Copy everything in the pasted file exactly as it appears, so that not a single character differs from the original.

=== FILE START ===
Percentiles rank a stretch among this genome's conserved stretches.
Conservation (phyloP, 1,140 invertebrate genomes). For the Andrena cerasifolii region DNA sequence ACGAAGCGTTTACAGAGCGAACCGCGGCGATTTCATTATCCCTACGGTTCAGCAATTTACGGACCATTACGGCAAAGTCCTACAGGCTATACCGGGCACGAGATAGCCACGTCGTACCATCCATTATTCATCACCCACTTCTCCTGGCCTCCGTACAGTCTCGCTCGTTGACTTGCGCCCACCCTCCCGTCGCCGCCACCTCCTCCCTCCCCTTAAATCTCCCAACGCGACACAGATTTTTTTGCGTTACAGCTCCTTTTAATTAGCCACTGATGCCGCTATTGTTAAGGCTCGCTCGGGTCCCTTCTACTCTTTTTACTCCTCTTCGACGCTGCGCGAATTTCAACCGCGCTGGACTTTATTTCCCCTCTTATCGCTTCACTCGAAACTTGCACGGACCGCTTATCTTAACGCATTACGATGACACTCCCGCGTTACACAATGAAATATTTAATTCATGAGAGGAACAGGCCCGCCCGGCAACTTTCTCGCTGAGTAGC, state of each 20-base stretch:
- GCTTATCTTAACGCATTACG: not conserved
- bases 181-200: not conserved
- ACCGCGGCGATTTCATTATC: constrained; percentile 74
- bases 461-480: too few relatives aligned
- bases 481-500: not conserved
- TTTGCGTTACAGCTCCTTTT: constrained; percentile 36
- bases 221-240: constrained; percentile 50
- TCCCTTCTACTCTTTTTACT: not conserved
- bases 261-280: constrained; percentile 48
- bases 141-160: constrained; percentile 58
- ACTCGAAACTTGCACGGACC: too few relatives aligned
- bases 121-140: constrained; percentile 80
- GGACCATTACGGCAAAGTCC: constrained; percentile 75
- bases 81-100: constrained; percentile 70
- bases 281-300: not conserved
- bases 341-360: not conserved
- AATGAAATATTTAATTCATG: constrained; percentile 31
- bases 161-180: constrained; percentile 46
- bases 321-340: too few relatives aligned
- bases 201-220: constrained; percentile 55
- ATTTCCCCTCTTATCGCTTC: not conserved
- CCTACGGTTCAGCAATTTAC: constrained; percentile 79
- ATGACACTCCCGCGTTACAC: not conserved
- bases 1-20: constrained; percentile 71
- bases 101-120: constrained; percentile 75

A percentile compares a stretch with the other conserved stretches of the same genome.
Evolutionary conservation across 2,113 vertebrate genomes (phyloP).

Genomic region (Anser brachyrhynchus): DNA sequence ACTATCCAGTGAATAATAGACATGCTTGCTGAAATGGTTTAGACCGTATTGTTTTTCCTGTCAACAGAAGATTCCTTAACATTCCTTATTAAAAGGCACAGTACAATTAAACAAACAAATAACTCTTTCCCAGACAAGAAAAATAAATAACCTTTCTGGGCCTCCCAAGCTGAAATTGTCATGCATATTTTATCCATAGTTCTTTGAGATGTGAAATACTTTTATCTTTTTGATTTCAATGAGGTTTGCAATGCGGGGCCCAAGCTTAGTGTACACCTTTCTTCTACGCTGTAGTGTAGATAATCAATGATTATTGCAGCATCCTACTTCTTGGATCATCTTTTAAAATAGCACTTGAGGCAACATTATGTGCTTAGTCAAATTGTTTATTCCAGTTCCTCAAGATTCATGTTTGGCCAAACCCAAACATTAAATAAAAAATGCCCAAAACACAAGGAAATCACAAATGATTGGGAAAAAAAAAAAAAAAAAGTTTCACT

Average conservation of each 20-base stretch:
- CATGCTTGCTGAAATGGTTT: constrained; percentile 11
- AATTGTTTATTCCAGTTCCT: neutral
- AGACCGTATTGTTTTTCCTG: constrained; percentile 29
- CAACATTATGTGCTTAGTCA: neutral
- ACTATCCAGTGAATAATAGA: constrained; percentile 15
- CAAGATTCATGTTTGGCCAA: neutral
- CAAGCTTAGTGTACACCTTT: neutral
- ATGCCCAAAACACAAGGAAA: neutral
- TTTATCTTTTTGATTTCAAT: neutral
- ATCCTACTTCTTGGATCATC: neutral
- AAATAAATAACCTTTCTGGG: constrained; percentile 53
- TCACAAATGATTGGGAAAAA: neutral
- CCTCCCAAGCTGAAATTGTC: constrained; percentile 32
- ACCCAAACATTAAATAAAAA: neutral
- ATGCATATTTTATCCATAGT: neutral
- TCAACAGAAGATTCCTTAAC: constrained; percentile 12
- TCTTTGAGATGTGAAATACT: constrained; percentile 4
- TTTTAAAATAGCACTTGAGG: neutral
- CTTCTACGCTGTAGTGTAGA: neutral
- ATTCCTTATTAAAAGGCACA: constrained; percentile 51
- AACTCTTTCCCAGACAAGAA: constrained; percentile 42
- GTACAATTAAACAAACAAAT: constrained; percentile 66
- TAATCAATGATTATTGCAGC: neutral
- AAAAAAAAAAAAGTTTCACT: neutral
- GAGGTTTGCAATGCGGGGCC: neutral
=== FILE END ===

Percentiles rank a stretch among this genome's conserved stretches.
Conservation (phyloP, 1,140 invertebrate genomes). For the Andrena cerasifolii region DNA sequence ACGAAGCGTTTACAGAGCGAACCGCGGCGATTTCATTATCCCTACGGTTCAGCAATTTACGGACCATTACGGCAAAGTCCTACAGGCTATACCGGGCACGAGATAGCCACGTCGTACCATCCATTATTCATCACCCACTTCTCCTGGCCTCCGTACAGTCTCGCTCGTTGACTTGCGCCCACCCTCCCGTCGCCGCCACCTCCTCCCTCCCCTTAAATCTCCCAACGCGACACAGATTTTTTTGCGTTACAGCTCCTTTTAATTAGCCACTGATGCCGCTATTGTTAAGGCTCGCTCGGGTCCCTTCTACTCTTTTTACTCCTCTTCGACGCTGCGCGAATTTCAACCGCGCTGGACTTTATTTCCCCTCTTATCGCTTCACTCGAAACTTGCACGGACCGCTTATCTTAACGCATTACGATGACACTCCCGCGTTACACAATGAAATATTTAATTCATGAGAGGAACAGGCCCGCCCGGCAACTTTCTCGCTGAGTAGC, state of each 20-base stretch:
- GCTTATCTTAACGCATTACG: not conserved
- bases 181-200: not conserved
- ACCGCGGCGATTTCATTATC: constrained; percentile 74
- bases 461-480: too few relatives aligned
- bases 481-500: not conserved
- TTTGCGTTACAGCTCCTTTT: constrained; percentile 36
- bases 221-240: constrained; percentile 50
- TCCCTTCTACTCTTTTTACT: not conserved
- bases 261-280: constrained; percentile 48
- bases 141-160: constrained; percentile 58
- ACTCGAAACTTGCACGGACC: too few relatives aligned
- bases 121-140: constrained; percentile 80
- GGACCATTACGGCAAAGTCC: constrained; percentile 75
- bases 81-100: constrained; percentile 70
- bases 281-300: not conserved
- bases 341-360: not conserved
- AATGAAATATTTAATTCATG: constrained; percentile 31
- bases 161-180: constrained; percentile 46
- bases 321-340: too few relatives aligned
- bases 201-220: constrained; percentile 55
- ATTTCCCCTCTTATCGCTTC: not conserved
- CCTACGGTTCAGCAATTTAC: constrained; percentile 79
- ATGACACTCCCGCGTTACAC: not conserved
- bases 1-20: constrained; percentile 71
- bases 101-120: constrained; percentile 75

A percentile compares a stretch with the other conserved stretches of the same genome.
Evolutionary conservation across 2,113 vertebrate genomes (phyloP).

Genomic region (Anser brachyrhynchus): DNA sequence ACTATCCAGTGAATAATAGACATGCTTGCTGAAATGGTTTAGACCGTATTGTTTTTCCTGTCAACAGAAGATTCCTTAACATTCCTTATTAAAAGGCACAGTACAATTAAACAAACAAATAACTCTTTCCCAGACAAGAAAAATAAATAACCTTTCTGGGCCTCCCAAGCTGAAATTGTCATGCATATTTTATCCATAGTTCTTTGAGATGTGAAATACTTTTATCTTTTTGATTTCAATGAGGTTTGCAATGCGGGGCCCAAGCTTAGTGTACACCTTTCTTCTACGCTGTAGTGTAGATAATCAATGATTATTGCAGCATCCTACTTCTTGGATCATCTTTTAAAATAGCACTTGAGGCAACATTATGTGCTTAGTCAAATTGTTTATTCCAGTTCCTCAAGATTCATGTTTGGCCAAACCCAAACATTAAATAAAAAATGCCCAAAACACAAGGAAATCACAAATGATTGGGAAAAAAAAAAAAAAAAAGTTTCACT

Average conservation of each 20-base stretch:
- CATGCTTGCTGAAATGGTTT: constrained; percentile 11
- AATTGTTTATTCCAGTTCCT: neutral
- AGACCGTATTGTTTTTCCTG: constrained; percentile 29
- CAACATTATGTGCTTAGTCA: neutral
- ACTATCCAGTGAATAATAGA: constrained; percentile 15
- CAAGATTCATGTTTGGCCAA: neutral
- CAAGCTTAGTGTACACCTTT: neutral
- ATGCCCAAAACACAAGGAAA: neutral
- TTTATCTTTTTGATTTCAAT: neutral
- ATCCTACTTCTTGGATCATC: neutral
- AAATAAATAACCTTTCTGGG: constrained; percentile 53
- TCACAAATGATTGGGAAAAA: neutral
- CCTCCCAAGCTGAAATTGTC: constrained; percentile 32
- ACCCAAACATTAAATAAAAA: neutral
- ATGCATATTTTATCCATAGT: neutral
- TCAACAGAAGATTCCTTAAC: constrained; percentile 12
- TCTTTGAGATGTGAAATACT: constrained; percentile 4
- TTTTAAAATAGCACTTGAGG: neutral
- CTTCTACGCTGTAGTGTAGA: neutral
- ATTCCTTATTAAAAGGCACA: constrained; percentile 51
- AACTCTTTCCCAGACAAGAA: constrained; percentile 42
- GTACAATTAAACAAACAAAT: constrained; percentile 66
- TAATCAATGATTATTGCAGC: neutral
- AAAAAAAAAAAAGTTTCACT: neutral
- GAGGTTTGCAATGCGGGGCC: neutral